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Exploring Authentication in Blazor

Those of us who have been closely following the evolution of Blazor over the past year have been eagerly awaiting some official guidance from Microsoft in regards to application security. This was finally delivered in the .NET Core 3 Preview 6 release in June where they included some new components, examples, and documentation related to implementing authentication and authorization in Blazor applications.

The most comprehensive description of this new functionality is described by Steve Sanderson in the following Gist. Since the primary focus for the .NET Core 3 release coming this September is on the server-side hosting model, Microsoft is now allowing developers to create a server-side Blazor application in Visual Studio 2019 from a template where you can also choose to include Authentication similar to the other application .NET application templates. Chris Sainty does an excellent job of documenting the creation of such an application on his recent blog. And although the client-side Blazor hosting model is not going to be officially supported in September, Microsoft is still providing guidance to the developer community on how to use it effectively. The Blazing Pizza client-side Blazor sample application was updated to include authentication and authorization capabilities and the documentation was updated to reflect the changes.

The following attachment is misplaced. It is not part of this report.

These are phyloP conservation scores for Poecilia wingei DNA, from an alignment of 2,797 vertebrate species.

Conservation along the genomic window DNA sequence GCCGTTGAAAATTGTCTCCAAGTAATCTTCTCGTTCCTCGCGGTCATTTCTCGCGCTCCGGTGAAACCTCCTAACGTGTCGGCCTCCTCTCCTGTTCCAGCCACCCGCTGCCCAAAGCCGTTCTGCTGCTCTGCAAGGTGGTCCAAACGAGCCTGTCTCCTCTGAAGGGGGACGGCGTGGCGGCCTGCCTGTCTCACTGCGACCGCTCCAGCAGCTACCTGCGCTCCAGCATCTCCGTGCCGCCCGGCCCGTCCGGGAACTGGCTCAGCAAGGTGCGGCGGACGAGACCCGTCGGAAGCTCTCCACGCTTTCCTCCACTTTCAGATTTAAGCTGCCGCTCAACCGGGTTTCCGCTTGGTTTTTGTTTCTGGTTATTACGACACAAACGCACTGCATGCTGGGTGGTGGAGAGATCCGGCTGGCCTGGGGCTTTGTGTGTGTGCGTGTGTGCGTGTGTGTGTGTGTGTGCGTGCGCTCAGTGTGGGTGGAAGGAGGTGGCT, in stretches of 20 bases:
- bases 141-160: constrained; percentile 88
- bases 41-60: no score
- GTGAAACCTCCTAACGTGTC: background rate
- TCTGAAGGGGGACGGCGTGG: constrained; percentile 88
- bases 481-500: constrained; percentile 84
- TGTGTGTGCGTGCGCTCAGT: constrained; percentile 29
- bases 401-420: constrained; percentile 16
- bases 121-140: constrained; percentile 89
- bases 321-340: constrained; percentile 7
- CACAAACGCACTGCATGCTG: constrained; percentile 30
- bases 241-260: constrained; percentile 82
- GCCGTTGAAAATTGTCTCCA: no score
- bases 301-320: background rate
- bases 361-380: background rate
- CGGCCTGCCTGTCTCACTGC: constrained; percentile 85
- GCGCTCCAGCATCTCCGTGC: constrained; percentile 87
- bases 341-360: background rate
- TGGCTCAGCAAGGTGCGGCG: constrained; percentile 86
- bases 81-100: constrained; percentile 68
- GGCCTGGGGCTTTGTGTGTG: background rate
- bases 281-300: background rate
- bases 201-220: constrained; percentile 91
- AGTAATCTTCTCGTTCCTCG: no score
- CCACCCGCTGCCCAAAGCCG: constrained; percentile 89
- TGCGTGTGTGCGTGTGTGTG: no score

I was excited when Preview 6 was released as I had been holding off on implementing security in Oqtane because I wanted to ensure that it was closely aligned with the official guidance from Microsoft. I closely reviewed the implementation for both the server-side and client-side hosting models. The client-side model was straightforward and I had no difficulty in integrating the code into Oqtane to create a seamless login/logout experience. The server-side model was not so straightforward. The problem is that the official guidance from Microsoft for server-side utilizes a hybrid approach, where the main application is a SPA based on Blazor components, but the login uses the default server-side Razor pages which are part of ASP.NET Core Identity. This hybrid approach might be fine for some applications but in the case of Oqtane I want the entire application to be a native SPA which offers a consistent user experience and a consistent methodology for styling and customizing the user interface. So the end result is that I needed to explore a more native approach for server-side Blazor.